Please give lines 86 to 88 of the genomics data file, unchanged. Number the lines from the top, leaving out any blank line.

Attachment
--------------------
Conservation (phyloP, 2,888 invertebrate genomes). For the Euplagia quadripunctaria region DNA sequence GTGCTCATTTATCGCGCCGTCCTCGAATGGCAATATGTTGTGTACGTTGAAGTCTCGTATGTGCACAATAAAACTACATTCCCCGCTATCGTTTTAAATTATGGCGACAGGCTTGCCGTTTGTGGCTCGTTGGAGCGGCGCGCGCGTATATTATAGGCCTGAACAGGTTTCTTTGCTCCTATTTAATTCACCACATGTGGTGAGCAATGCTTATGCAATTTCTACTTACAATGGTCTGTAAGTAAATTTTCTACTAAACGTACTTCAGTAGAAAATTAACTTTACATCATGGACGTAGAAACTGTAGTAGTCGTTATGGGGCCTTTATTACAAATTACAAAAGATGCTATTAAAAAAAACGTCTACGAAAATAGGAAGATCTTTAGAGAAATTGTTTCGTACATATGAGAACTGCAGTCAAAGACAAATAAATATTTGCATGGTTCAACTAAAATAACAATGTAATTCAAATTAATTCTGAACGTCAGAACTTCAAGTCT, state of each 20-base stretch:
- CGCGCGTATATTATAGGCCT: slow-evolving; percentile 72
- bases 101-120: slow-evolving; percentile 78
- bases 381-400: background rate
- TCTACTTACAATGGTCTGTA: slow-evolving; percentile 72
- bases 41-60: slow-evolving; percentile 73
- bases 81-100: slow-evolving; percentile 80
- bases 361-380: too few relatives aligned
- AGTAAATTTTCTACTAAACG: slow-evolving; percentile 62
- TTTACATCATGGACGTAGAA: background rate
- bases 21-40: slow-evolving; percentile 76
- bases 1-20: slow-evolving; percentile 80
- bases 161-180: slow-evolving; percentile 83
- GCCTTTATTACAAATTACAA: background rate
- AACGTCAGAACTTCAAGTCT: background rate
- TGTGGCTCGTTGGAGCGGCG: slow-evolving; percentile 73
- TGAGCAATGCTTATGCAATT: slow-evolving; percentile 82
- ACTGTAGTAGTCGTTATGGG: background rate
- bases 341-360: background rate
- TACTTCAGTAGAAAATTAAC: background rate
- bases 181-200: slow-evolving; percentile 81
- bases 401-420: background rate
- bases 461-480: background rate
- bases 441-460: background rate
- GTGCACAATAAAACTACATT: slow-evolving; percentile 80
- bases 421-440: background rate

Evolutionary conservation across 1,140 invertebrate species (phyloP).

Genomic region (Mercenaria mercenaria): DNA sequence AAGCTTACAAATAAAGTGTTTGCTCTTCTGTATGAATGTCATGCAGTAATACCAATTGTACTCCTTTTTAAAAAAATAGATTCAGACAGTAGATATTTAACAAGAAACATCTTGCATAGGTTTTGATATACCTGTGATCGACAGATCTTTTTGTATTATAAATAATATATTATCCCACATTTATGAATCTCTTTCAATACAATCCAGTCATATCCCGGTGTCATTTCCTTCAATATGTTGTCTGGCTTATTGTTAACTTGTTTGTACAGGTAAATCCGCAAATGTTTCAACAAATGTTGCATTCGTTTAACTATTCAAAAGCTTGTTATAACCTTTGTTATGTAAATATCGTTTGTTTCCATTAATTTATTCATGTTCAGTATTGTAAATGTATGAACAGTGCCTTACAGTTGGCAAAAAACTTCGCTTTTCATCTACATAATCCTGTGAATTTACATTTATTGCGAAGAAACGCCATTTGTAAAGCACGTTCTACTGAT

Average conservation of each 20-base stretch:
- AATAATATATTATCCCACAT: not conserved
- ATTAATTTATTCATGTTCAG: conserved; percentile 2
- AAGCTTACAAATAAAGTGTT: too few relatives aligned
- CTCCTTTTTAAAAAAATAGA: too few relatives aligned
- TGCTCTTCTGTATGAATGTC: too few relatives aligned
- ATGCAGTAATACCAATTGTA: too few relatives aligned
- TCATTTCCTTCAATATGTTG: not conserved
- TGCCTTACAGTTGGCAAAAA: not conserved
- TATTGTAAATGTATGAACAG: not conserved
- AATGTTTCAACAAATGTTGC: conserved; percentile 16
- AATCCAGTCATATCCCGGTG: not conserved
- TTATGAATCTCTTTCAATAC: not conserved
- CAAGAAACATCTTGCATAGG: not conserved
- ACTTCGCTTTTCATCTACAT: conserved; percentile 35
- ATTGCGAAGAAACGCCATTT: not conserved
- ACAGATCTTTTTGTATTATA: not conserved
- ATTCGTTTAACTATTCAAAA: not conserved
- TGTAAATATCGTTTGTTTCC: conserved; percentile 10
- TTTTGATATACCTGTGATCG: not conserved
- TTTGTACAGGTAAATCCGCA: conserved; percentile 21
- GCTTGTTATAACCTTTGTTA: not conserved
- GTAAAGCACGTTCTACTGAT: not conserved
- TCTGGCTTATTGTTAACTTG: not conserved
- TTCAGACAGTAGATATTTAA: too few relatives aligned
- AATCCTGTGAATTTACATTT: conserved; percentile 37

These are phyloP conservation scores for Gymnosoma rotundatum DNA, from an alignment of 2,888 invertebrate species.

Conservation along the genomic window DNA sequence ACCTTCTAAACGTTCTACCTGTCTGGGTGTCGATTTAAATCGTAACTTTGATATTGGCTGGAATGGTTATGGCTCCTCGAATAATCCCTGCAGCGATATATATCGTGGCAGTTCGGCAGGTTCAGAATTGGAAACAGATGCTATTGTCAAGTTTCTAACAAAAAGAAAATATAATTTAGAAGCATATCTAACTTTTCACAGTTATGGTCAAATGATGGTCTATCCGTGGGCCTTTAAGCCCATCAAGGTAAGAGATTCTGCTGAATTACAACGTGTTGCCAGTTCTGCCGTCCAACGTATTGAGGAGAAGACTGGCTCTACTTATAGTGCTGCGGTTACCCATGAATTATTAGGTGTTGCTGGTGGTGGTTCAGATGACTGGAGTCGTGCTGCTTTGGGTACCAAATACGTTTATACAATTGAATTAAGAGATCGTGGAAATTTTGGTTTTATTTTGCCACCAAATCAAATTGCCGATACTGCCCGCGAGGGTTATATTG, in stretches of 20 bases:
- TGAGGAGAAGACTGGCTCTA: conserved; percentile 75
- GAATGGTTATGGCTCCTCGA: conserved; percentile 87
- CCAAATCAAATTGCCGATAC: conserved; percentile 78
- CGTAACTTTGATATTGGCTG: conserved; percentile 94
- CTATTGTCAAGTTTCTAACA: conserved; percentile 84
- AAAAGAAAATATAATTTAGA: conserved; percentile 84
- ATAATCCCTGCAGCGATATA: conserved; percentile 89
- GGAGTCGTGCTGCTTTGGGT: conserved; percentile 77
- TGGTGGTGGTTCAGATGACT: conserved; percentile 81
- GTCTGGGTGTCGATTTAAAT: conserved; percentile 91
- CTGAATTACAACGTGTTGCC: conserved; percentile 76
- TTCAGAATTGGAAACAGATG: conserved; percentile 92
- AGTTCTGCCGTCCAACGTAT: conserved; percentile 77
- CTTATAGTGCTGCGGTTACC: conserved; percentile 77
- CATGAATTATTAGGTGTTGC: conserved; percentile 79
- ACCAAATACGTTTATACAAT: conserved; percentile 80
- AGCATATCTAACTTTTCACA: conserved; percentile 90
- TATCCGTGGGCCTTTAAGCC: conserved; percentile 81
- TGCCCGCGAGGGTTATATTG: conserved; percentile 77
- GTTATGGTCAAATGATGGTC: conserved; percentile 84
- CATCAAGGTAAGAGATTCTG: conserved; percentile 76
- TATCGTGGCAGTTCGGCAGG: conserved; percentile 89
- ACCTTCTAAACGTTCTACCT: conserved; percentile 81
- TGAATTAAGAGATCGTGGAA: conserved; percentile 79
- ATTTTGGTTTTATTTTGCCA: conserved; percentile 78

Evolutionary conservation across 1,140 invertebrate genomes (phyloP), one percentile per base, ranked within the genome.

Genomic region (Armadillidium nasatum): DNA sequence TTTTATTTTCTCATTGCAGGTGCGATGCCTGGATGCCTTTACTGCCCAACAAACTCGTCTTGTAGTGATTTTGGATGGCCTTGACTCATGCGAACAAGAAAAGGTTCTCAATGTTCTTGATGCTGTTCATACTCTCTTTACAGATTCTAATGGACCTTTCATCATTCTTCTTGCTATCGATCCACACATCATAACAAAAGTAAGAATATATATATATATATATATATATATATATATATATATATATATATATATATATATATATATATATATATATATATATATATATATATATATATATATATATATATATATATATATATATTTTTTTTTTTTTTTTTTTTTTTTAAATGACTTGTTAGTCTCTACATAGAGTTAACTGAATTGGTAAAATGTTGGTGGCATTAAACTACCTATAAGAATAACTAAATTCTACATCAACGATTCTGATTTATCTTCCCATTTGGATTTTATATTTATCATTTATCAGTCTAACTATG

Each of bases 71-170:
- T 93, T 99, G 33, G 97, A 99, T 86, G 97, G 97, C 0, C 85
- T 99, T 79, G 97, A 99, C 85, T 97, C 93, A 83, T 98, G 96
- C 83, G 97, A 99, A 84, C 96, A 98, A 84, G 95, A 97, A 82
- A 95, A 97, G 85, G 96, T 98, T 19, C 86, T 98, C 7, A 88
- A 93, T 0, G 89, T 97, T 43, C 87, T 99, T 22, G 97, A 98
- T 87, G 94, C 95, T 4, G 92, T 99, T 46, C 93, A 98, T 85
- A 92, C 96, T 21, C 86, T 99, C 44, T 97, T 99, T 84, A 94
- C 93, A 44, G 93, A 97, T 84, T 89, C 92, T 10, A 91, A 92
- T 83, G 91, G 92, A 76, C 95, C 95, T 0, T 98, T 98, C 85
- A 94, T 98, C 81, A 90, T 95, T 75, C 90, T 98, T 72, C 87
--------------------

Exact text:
- T 99, T 79, G 97, A 99, C 85, T 97, C 93, A 83, T 98, G 96
- C 83, G 97, A 99, A 84, C 96, A 98, A 84, G 95, A 97, A 82
- A 95, A 97, G 85, G 96, T 98, T 19, C 86, T 98, C 7, A 88